For his latest recording, Erelli draws on the traditions of the 1960s folkies, and indeed, the CD cover art is a simulation of Bob Dylan's The Times They Are a Changin'. Lyrically, the CD also has much in common with the so-called folk music troubadours of the period, with several songs of social consciousness, and two about historical events. And there are the obligatory love songs, though not without a twist or two. Erelli is as articulate as the folkies of yore, and like some of the best protest singers, can make his point by framing the events in question in a kind of timeless manner, and often makes his strongest statements by assuming the persona of a kind of detached observer. In that way, he can cat his message without being quite as heavy-handed as some of today's other protest singers.

On Hope and Other Casualties he is joined by Boston-based drummer and multi-instrumentalist Lorne Entress as co-producer and player of about half the instruments -- the half that Mark Erelli did not play himself. Entress' association with Erelli goes back to Erelli's second album, and they work well together again here, with a sound that is folk-based but does is not reluctant to get electric or go in other directions. There are a few guests on the CD, such as fellow singer-songwriters Lori McKenna, Peter Mulvey, Kris Delmhorst and Jeffrey Foucault providing backing vocals.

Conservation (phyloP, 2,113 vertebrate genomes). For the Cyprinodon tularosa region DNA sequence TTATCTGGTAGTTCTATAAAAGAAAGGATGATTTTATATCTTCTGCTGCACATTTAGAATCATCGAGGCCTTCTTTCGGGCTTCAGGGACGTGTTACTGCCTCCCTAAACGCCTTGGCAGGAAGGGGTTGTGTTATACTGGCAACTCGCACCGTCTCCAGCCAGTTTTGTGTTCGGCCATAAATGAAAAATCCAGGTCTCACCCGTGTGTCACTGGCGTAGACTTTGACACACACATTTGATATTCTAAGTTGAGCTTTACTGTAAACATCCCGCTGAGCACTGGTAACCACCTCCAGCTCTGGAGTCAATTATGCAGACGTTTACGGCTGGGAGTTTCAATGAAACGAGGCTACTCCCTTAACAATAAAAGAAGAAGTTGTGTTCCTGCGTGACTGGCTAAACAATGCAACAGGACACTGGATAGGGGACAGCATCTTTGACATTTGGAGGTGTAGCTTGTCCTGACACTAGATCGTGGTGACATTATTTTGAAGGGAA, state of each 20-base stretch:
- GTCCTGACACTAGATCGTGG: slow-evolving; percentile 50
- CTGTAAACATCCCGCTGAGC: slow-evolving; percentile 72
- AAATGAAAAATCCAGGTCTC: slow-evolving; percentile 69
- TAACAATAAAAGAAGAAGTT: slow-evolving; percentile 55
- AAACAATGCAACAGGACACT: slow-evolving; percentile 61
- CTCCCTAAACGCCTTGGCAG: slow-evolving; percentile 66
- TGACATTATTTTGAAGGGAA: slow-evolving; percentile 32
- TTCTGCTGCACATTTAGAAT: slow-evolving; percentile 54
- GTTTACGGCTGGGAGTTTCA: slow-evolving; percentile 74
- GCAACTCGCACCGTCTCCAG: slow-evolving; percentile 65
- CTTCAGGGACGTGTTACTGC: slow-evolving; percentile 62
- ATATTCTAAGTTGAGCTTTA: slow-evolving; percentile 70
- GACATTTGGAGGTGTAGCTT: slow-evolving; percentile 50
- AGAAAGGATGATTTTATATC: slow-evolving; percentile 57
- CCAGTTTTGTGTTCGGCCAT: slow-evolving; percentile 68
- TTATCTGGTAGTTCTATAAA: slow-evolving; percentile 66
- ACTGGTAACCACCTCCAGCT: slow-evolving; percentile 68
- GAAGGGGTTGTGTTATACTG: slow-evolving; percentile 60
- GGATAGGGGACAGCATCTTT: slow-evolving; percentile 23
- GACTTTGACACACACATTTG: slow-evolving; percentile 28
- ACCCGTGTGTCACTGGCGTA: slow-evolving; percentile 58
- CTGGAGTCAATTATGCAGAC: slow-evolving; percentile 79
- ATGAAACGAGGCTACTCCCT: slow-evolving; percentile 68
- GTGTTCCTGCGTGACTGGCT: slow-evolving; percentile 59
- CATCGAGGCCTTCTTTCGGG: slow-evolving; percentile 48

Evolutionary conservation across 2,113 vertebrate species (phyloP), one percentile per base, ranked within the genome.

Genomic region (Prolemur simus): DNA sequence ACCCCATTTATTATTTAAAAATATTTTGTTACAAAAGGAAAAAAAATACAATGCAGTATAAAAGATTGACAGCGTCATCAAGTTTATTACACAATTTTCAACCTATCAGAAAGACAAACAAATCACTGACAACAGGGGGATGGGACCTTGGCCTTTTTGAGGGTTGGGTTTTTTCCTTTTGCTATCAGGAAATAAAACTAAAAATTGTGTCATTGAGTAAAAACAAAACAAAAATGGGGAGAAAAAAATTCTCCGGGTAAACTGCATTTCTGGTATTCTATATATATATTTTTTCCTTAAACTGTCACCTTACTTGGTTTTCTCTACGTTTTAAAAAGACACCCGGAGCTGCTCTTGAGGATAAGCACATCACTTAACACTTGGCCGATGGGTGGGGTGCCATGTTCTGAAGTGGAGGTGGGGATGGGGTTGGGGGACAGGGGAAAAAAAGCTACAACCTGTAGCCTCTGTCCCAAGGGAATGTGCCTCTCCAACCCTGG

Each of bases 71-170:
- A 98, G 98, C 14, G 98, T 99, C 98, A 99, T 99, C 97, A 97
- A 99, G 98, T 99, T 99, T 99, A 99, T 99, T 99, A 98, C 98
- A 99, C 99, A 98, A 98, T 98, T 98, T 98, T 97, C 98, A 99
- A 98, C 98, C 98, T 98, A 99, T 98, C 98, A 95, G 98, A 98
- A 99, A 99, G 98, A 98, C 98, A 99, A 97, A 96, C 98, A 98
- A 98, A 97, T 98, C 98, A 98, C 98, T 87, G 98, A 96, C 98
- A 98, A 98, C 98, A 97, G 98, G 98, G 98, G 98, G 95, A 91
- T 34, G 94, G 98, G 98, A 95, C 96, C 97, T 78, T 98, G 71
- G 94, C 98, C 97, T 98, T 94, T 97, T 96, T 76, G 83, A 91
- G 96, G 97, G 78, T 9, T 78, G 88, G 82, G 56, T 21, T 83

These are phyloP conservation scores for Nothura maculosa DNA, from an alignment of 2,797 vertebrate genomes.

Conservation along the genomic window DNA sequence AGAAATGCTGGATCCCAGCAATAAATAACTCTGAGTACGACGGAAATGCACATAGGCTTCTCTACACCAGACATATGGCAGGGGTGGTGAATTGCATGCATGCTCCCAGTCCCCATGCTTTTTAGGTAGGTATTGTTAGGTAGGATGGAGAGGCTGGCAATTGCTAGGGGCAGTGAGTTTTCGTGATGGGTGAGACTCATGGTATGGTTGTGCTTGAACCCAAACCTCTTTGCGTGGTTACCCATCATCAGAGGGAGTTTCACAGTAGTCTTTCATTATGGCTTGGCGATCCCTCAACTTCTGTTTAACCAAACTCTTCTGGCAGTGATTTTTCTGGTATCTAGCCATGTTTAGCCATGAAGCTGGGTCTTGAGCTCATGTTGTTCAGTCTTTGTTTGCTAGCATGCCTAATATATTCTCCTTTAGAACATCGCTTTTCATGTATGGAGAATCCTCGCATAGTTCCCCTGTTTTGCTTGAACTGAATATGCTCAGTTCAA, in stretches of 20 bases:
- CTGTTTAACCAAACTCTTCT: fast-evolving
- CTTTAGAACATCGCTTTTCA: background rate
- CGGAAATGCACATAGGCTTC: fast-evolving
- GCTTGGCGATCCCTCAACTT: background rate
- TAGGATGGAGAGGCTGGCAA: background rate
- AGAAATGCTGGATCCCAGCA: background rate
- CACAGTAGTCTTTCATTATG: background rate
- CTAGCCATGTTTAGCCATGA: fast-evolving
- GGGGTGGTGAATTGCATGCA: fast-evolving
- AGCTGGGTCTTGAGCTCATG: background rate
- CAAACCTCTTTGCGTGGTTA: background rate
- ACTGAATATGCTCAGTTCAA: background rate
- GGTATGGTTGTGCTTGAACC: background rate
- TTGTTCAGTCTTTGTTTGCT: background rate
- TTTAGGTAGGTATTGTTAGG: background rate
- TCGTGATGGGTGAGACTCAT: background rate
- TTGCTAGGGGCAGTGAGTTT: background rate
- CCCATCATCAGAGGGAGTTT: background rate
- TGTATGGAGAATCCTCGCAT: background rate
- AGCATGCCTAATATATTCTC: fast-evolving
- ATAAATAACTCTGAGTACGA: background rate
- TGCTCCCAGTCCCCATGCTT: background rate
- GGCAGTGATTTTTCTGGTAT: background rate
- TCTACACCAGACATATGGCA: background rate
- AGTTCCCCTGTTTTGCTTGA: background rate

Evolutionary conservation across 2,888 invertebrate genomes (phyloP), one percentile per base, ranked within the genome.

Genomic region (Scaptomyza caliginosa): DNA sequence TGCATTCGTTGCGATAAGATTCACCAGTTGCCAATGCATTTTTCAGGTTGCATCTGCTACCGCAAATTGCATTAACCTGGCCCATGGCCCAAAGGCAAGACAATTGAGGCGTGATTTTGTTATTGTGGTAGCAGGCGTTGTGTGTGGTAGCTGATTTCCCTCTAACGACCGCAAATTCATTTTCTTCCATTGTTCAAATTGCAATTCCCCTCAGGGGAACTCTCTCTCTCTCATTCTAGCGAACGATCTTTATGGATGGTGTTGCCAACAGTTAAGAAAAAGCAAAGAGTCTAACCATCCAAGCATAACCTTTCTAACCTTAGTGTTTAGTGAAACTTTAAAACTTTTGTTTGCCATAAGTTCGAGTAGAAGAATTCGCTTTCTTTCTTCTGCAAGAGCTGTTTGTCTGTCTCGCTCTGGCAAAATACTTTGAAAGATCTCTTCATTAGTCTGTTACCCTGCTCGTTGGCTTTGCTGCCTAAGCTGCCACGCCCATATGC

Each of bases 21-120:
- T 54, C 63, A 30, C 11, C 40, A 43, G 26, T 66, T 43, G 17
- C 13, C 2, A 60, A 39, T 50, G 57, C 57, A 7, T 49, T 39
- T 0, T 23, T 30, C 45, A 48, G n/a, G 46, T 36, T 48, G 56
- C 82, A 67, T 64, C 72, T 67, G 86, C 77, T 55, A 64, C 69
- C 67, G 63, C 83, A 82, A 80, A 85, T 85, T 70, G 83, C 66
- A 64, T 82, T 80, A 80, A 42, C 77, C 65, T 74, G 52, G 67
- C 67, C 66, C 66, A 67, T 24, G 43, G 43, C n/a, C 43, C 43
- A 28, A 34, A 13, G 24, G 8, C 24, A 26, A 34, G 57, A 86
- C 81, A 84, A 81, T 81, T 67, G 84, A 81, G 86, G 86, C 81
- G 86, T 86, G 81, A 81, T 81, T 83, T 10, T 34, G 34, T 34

The CD gets under way with a song that goes straight into the state of the world, Here & Now, which frames the issue of homelessness in an appeal for a better day. It's nicely done, with the harmonica hinting back at the 1960s. <<>>

The song Imaginary Wars is a protest song, but its not about what one might think from the title. It deals with the encroachment of real estate development into a beloved wilderness area. It's a nice mix of the contemporary with elements of the past. <<>>

As a resident of the state of Maine, Mark Erelli not surprisingly includes references to winter in two songs. Snowed In is a light-hearted love song influenced by old soul recordings. The premise of the song is a romantic tryst in a snowstorm. <<>>